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Author Topic: Potting soil for Soldanella and Viola biflora  (Read 4705 times)

JPB

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Potting soil for Soldanella and Viola biflora
« on: November 20, 2006, 05:17:28 PM »
I'm about to repot S. alpina and V. biflora. Do they need an "alpine" compost or do I grow them in normal soil? What would be the optimum pH of the soil?
Thanks, HAns
NE part of The Netherlands. Hardiness zone 7/8

Lesley Cox

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Re: Potting soil for Soldanella and Viola biflora
« Reply #1 on: November 20, 2006, 09:34:27 PM »
Hans, there are many people on the Forum who can give you better advice than I, but in general, I'd suggest you pot ALL alpines with a reasonably open compost, including some leafmould or other organic matter and some grit which assists with drainage and also is friendly to the roots of alpine plants. Soil on its own cloggs up a pot and makes it difficult for it to drain well and also can become very compacted and hard, inimical to alpine root systems.

Having said that, I now use a small percentage perhaps 10% of loam in my potting mix as I find plants are less susceptible to fungus diseases than in purely soil-less composts.
Lesley Cox - near Dunedin, lower east coast, South Island of New Zealand - Zone 9

Heather Smith

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Re: Potting soil for Soldanella and Viola biflora
« Reply #2 on: November 20, 2006, 11:54:23 PM »
Hans, I would agree with Lesley that leafmould would be useful for the Soldanellas but add a great deal of grit to ensure very good drainage. It grows above the tree line and the flowers come up just after the snow melts (sometimes flowering through the snow)  It likes a lot of water during the growing season but excellent drainage to prevent water lying around the roots. One word of warning though - they are very tasty to slugs/snails and need protection especially during the winter and spring when the flowerbuds can be eaten off before they can even get above the leaves.

Viola biflora grows everywhere including the wooded slopes where it can get some light, but needs perfect drainage - it grows in rock, in cracks and crevices and under overhangs of rock. Lots of grit is necessary, maybe 50% or 60%. No special pH conditions as far as I know. If you have seen them in the Alps, you will know the conditions they like best.

I grow Soldanellas but not the Viola as yet. They flower either fairly well or very well from year to year.

mark smyth

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Re: Potting soil for Soldanella and Viola biflora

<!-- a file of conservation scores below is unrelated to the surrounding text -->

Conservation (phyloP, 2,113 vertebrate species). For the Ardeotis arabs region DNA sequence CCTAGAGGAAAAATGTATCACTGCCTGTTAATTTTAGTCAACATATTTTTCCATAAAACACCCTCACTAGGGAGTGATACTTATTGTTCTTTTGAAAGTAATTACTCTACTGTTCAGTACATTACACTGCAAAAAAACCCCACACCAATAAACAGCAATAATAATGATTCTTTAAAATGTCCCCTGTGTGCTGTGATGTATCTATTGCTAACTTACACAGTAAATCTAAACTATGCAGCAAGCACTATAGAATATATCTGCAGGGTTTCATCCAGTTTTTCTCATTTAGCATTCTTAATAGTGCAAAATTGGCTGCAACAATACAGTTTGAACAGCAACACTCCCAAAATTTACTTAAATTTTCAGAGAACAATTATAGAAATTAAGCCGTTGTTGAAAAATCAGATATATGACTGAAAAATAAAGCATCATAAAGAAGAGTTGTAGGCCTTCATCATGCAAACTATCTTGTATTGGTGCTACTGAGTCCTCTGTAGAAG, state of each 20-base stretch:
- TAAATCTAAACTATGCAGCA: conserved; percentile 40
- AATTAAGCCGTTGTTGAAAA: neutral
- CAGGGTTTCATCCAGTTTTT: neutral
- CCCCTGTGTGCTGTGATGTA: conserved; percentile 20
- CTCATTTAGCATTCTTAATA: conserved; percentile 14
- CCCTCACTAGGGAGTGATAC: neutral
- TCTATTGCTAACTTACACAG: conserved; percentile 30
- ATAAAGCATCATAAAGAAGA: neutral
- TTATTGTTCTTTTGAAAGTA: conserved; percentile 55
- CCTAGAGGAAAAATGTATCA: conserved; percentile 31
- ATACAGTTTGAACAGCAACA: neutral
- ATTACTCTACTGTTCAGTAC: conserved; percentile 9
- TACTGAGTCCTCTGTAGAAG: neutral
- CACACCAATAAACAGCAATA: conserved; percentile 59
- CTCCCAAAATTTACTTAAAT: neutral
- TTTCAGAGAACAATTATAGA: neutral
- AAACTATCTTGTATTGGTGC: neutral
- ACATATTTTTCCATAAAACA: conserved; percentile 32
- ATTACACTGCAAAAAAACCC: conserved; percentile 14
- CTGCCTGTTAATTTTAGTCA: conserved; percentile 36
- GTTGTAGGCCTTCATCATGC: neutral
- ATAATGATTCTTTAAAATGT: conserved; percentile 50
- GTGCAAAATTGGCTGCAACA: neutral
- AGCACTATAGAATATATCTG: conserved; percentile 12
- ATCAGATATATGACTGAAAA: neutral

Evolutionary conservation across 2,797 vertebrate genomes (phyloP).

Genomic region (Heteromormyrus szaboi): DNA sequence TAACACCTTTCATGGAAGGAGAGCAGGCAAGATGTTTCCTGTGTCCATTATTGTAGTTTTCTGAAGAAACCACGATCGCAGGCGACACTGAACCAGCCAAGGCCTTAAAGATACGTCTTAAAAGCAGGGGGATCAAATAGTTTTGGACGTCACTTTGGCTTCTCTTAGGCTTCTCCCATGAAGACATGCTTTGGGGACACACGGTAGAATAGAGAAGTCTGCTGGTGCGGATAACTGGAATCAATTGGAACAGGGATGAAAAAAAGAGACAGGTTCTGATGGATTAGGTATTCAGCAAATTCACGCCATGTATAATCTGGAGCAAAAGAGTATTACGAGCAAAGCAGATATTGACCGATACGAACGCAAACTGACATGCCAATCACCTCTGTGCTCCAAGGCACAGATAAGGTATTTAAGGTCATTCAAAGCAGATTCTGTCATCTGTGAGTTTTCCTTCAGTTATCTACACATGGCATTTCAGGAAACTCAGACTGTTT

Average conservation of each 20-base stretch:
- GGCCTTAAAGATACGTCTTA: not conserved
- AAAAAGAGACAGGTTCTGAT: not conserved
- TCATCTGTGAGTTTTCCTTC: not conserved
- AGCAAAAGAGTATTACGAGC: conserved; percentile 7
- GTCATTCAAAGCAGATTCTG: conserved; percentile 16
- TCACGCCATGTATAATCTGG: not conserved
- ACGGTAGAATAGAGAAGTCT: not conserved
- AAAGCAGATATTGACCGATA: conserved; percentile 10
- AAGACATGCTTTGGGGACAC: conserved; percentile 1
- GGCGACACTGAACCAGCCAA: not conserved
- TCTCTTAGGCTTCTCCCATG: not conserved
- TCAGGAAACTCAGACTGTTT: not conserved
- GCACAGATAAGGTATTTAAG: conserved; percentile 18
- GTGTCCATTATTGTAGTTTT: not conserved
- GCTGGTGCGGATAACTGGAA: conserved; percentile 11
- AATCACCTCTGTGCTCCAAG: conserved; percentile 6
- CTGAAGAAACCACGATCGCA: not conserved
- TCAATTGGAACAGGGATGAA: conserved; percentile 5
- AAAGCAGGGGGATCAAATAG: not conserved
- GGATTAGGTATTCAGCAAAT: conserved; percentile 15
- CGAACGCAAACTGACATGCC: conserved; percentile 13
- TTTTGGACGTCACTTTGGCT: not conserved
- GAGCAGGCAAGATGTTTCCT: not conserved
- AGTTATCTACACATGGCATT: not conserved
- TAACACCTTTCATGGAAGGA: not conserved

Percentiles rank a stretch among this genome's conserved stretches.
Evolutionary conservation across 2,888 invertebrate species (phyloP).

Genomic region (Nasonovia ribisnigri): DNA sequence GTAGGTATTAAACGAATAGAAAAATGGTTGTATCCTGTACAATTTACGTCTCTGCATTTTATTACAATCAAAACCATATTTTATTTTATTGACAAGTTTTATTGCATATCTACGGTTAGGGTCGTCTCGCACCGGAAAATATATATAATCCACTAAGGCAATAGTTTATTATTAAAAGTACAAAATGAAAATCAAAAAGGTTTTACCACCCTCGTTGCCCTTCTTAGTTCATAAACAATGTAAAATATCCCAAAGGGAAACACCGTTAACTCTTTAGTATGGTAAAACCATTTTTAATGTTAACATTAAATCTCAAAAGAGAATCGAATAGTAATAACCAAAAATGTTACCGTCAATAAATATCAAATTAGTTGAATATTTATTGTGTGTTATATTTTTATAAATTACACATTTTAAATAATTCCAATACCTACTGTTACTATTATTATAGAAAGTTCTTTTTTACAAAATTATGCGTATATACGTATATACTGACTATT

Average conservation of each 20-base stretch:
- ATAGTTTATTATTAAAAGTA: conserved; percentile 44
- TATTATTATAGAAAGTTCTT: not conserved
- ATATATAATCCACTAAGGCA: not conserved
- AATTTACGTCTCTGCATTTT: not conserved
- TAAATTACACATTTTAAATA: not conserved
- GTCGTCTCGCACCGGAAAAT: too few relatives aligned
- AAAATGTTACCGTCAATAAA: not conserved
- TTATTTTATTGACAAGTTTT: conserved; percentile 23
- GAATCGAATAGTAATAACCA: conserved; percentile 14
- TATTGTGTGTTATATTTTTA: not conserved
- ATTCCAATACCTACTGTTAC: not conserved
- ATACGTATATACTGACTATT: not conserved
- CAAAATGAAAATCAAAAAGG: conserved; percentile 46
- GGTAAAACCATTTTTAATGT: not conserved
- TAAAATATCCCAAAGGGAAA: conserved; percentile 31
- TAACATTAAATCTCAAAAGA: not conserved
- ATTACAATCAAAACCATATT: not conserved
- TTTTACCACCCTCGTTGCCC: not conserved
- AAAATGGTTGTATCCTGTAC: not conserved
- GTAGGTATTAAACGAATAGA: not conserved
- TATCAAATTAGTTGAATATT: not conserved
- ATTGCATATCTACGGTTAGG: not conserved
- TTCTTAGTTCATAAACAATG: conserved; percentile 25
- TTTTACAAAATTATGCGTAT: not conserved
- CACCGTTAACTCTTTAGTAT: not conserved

« Reply #3 on: November 21, 2006, 10:13:36 AM »
my Soldanellas grow in my peat bed in half shade and flower profusely
Antrim, Northern Ireland Z8
www.snowdropinfo.com / www.marksgardenplants.com / www.saveourswifts.co.uk

When the swifts arrive empty the green house

All photos taken with a Canon 900T and 230

johanneshoeller

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Re: Potting soil for Soldanella and Viola biflora
« Reply #4 on: November 21, 2006, 11:41:41 AM »
Soldanella alpina and Viola biflora grow near my house in the Upper Austrian Calceolus Alps.
I can say you that these plants are very difficult to grow in our gardens for a long time.
To grow them from seed is easy, no special requirements to the soil. I use acid soil (peat, TKS 1)with grit.
After some years the plants die. But the seed has germinated in my garden between Alpine Primulas and shows many flowers. And so I mean that the natural soil for Alpine Primulas (minima, auricula, clusiana, marginata,...) would be the best. To grow them in pots is very difficult, specially Viola biflora is neary impossible to grow. In my country you can find them full in sun at an altitude of 1500m and higher and only a few in lower locations. You will very often find Soldanella alpina in common with grass.
There are no problems with Soldanella montana, this one is very easy to grow!
Enclosed some photos of my garden plants.

Hans
from Austria
« Last Edit: November 22, 2006, 03:46:36 PM by johanneshoeller »
Hans Hoeller passed away, after a long illness, on 5th November 2010. His posts remain as a memory of him.

JPB

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Re: Potting soil for Soldanella and Viola biflora
« Reply #5 on: December 07, 2006, 10:01:41 AM »
I finally potted them up. pH was around 6 in the old compost which seems fine, so I didn''t chage that. I put grit in the lower half of the pots and added grit and oak-leafmold to the new compost. It is much more open now for both species. I'll let you know if/once they flower next spring.
Thanks for your advice!
Hans
NE part of The Netherlands. Hardiness zone 7/8

Olga Bondareva

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Re: Potting soil for Soldanella and Viola biflora
« Reply #6 on: December 07, 2006, 10:47:30 AM »
Hans, you are absolutely right with the compost. I grow S. montana and S. alpina in pots using mixture of peat, coarse-grained sand and leaf humus 1:1:1. It is slightly acidic. My "normal" loamy soil is too heavy. One year seedlings flower well in peat mixture.
Olga Bondareva, Moscow, Zone 3

 


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